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Watson-Jones, Deborah; Baisley, Kathy; Ponsiano, Riziki; Lemme, Francesca; Remes, Pieter; Ross, David; Kapiga, Saidi; Mayaud, Philippe; de Sanjosé, Silvia; Wight, Daniel; Changalucha, John; Hayes, Richard (2012)
Publisher: Oxford University Press
Journal: The Journal of Infectious Diseases
Languages: English
Types: Article
Subjects: Viruses, Major Articles and Brief Reports

Classified by OpenAIRE into

mesheuropmc: education
BACKGROUND: We compared vaccine coverage achieved by 2 different delivery strategies for the quadrivalent human papillomavirus (HPV) vaccine in Tanzanian schoolgirls.
METHODS: In a cluster-randomized trial of HPV vaccination conducted in Tanzania, 134 primary schools were randomly assigned to class-based (girls enrolled in primary school grade [class] 6) or age-based (girls born in 1998; 67 schools per arm) vaccine delivery. The primary outcome was coverage by dose.
RESULTS: There were 3352 and 2180 eligible girls in schools randomized to class-based and age-based delivery, respectively. HPV vaccine coverage was 84.7% for dose 1, 81.4% for dose 2, and 76.1% for dose 3. For each dose, coverage was higher in class-based schools than in age-based schools (dose 1: 86.4% vs 82.0% [P = .30]; dose 2: 83.8% vs 77.8% [P = .05]; and dose 3: 78.7% vs 72.1% [P = .04]). Vaccine-related adverse events were rare. Reasons for not vaccinating included absenteeism (6.3%) and parent refusal (6.7%). School absenteeism rates prior to vaccination ranged from 8.1% to 23.5%.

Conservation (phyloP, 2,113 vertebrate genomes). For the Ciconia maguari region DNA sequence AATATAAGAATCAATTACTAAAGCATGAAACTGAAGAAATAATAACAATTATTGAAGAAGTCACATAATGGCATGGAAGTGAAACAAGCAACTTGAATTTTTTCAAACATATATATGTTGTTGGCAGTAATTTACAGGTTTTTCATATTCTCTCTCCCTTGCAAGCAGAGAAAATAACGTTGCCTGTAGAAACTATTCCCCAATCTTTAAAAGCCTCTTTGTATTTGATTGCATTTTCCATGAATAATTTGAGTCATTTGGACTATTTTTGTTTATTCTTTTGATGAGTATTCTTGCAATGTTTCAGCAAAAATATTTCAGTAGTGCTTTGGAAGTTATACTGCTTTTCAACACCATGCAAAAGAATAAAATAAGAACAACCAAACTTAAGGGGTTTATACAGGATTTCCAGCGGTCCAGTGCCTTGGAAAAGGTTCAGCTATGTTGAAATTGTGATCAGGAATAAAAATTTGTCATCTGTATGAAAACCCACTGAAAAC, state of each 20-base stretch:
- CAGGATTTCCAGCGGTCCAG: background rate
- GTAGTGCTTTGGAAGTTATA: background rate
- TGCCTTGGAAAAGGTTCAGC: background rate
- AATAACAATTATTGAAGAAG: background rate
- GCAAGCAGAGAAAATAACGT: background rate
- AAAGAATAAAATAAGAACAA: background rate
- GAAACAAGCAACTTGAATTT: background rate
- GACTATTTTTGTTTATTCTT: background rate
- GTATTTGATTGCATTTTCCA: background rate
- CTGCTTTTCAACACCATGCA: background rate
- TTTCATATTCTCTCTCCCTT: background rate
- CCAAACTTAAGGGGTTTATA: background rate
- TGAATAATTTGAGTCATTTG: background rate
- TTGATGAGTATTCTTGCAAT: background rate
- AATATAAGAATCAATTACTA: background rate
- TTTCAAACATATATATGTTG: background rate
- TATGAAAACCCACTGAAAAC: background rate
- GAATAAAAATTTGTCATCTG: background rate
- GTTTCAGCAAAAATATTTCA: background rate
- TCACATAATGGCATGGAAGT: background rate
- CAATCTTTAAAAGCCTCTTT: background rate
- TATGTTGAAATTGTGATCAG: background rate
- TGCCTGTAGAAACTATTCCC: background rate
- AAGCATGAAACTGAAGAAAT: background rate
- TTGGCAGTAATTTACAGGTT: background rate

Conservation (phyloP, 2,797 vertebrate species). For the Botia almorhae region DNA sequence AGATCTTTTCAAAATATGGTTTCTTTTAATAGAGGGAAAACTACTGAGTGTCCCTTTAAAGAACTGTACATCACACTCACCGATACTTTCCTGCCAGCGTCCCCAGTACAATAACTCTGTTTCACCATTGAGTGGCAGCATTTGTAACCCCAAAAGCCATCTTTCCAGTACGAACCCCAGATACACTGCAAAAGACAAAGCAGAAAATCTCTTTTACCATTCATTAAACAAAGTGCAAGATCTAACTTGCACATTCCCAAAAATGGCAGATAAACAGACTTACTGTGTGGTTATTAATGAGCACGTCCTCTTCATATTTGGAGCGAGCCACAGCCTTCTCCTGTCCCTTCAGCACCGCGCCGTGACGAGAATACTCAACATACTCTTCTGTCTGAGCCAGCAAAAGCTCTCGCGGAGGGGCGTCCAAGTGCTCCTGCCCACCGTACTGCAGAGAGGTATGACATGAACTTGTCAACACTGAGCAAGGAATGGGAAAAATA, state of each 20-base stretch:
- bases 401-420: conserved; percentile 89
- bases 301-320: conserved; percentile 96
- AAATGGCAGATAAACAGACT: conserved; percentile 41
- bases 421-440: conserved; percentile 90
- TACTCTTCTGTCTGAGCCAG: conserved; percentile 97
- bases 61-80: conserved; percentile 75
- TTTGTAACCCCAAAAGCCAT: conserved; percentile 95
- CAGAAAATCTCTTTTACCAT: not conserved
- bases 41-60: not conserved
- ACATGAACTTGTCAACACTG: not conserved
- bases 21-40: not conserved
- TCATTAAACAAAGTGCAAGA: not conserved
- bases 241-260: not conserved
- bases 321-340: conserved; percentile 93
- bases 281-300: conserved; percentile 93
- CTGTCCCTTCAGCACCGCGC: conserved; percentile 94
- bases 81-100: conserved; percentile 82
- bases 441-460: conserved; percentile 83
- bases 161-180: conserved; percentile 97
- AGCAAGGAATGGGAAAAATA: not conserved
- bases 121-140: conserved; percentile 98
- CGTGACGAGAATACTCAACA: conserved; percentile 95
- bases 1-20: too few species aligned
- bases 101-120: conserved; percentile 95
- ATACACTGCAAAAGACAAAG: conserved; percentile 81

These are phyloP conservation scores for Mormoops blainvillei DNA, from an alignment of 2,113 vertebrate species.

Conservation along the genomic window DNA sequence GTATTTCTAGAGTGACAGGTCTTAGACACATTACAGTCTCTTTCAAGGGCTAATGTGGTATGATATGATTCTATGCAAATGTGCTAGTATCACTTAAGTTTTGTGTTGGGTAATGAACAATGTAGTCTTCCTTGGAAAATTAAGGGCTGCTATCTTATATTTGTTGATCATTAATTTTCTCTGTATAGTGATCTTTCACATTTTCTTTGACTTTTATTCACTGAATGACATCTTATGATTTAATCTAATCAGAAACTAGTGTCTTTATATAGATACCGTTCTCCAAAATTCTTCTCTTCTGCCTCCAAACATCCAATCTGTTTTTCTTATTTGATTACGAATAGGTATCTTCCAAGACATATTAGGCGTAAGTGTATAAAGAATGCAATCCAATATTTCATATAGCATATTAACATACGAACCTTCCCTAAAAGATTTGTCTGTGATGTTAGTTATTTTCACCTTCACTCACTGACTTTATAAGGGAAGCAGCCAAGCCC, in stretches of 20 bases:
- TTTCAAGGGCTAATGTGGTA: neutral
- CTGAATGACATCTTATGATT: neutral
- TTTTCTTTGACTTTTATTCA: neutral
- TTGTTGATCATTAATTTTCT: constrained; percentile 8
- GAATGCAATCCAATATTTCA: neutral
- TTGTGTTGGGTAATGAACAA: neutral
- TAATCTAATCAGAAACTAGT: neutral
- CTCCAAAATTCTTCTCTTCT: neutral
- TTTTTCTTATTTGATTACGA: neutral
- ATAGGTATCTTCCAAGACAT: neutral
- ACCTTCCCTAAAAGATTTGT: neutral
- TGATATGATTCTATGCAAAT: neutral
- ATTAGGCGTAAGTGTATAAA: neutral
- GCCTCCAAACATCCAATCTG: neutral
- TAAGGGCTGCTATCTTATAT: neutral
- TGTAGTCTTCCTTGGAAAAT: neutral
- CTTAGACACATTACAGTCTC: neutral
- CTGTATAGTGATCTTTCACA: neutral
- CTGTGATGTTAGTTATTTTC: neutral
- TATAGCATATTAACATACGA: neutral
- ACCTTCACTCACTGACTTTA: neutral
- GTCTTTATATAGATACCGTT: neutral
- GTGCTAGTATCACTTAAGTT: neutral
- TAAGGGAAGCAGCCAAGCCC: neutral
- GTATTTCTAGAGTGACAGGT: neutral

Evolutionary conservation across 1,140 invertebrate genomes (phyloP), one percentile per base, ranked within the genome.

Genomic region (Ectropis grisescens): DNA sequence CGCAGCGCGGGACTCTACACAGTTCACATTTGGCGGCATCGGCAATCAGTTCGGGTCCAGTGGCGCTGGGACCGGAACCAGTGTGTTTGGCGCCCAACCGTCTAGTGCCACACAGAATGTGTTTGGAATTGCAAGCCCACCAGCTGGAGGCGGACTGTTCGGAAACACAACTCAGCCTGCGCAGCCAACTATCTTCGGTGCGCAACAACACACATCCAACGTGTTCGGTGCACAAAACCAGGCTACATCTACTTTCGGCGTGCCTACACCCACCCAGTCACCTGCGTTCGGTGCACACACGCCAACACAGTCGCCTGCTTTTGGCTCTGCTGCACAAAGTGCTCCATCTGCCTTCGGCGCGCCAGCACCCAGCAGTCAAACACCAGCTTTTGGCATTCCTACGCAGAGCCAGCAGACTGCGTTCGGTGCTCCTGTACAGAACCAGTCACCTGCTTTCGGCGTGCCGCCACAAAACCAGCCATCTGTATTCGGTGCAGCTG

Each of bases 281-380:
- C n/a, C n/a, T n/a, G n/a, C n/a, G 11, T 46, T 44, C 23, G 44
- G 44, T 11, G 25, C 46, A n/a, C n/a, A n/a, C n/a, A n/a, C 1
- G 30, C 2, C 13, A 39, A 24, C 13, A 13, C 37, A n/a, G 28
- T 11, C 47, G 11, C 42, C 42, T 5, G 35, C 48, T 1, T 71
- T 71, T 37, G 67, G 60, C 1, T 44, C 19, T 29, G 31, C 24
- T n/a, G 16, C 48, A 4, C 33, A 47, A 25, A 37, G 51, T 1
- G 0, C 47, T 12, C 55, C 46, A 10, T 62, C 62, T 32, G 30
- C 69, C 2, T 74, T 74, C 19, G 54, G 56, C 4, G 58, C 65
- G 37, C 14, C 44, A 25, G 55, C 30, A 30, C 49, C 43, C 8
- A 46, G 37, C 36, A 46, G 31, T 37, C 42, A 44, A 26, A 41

CONCLUSIONS: HPV vaccine can be delivered with high coverage in schools in sub-Saharan Africa. Compared with age-based vaccination, class-based vaccination located more eligible pupils and achieved higher coverage. HPV vaccination did not increase absenteeism rates in selected schools. Innovative strategies will be needed to reach out-of-school girls.
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